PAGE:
By STAFF REPORTER
Parliamentary staff and the press gallery have banned political commentator of the year John Roughan, assistant editor of the New Zealand Herald, from the House.
The ban was made under arcane rules which give press gallery journalists a veto over who is allowed to report the affairs of Government.
The ban - which prevents the Herald using its own offices in Parliament - comes despite Roughan being one of New Zealand's most distinguished political commentators, a double winner in this year's Qantas journalism awards and a former member of the press gallery.
The press gallery's executive, chaired by Jane Young, TV3's politcal reporter, said Roughan did not meet the criteria for either full or associate membership because he was not Wellington-based nor did he report from the precincts of Parliament for most of the working week.
She said they had taken advice from the Clerk of the House over the rules on accreditation.
Roughan was sent to Wellington this week by the Herald to ensure that it provided coverage of politics and the Government while other Herald journalists, who are members of the Engineers' Union, took strike action following the breakdown of talks over a collective contract.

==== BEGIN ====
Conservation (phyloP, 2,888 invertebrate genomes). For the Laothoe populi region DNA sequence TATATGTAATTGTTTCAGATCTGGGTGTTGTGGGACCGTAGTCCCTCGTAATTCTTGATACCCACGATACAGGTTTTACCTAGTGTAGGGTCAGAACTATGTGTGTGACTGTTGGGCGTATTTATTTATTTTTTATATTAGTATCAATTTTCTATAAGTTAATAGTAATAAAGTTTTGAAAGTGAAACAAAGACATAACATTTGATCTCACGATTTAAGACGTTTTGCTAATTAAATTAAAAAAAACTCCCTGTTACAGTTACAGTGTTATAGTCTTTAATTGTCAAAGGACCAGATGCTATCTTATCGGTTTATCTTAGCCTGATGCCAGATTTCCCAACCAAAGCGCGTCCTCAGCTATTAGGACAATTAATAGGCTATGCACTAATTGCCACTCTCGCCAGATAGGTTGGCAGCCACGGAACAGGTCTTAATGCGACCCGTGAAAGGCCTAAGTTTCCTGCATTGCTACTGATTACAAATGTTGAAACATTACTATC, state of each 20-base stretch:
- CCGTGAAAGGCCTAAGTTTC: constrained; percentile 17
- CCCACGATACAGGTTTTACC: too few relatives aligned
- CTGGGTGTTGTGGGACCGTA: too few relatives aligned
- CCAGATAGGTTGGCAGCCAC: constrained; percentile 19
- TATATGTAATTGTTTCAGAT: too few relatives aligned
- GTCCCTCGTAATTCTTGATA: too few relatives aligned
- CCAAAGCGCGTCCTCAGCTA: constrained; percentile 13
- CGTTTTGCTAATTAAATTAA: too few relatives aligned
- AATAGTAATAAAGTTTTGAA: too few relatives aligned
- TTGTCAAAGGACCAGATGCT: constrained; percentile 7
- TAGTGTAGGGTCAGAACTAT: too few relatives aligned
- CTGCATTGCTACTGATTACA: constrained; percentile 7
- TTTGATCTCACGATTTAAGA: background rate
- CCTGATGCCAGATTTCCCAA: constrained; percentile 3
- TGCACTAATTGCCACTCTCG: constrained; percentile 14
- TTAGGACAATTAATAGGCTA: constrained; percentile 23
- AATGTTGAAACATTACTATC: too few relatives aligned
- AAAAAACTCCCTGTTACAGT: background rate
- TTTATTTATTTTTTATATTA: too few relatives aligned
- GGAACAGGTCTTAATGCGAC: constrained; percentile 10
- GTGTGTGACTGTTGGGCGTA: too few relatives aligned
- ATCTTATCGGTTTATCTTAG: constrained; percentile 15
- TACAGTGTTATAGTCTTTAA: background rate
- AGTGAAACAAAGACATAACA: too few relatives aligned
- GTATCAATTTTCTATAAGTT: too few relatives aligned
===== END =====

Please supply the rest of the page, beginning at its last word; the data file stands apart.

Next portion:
A letter from Young said the ban on Roughan had nothing to do with the dispute.
But a striking Herald journalist had threatened Roughan as he left for Wellington, claiming "we will get you banned."
Speaker of the House Jonathan Hunt intitally approved emergency accreditation for Roughan but revoked it after the intervention of the press gallery executive.
Herald editor Stephen Davis said the ban highlighted an unacceptable situation.
"It means one group of journalists can veto a colleague with as good, or better, qualifications and stop him or her working in and around the House.
"It means parliamentary officials playing along with an attempt to prevent the Herald reporting the affairs of Parliament."
The Herald would review its journalists' participation in the press gallery, he said.
Roughan is continuing to report on the Government and politics from the Herald's Wellington offices, near Parliament.
By STAFF REPORTER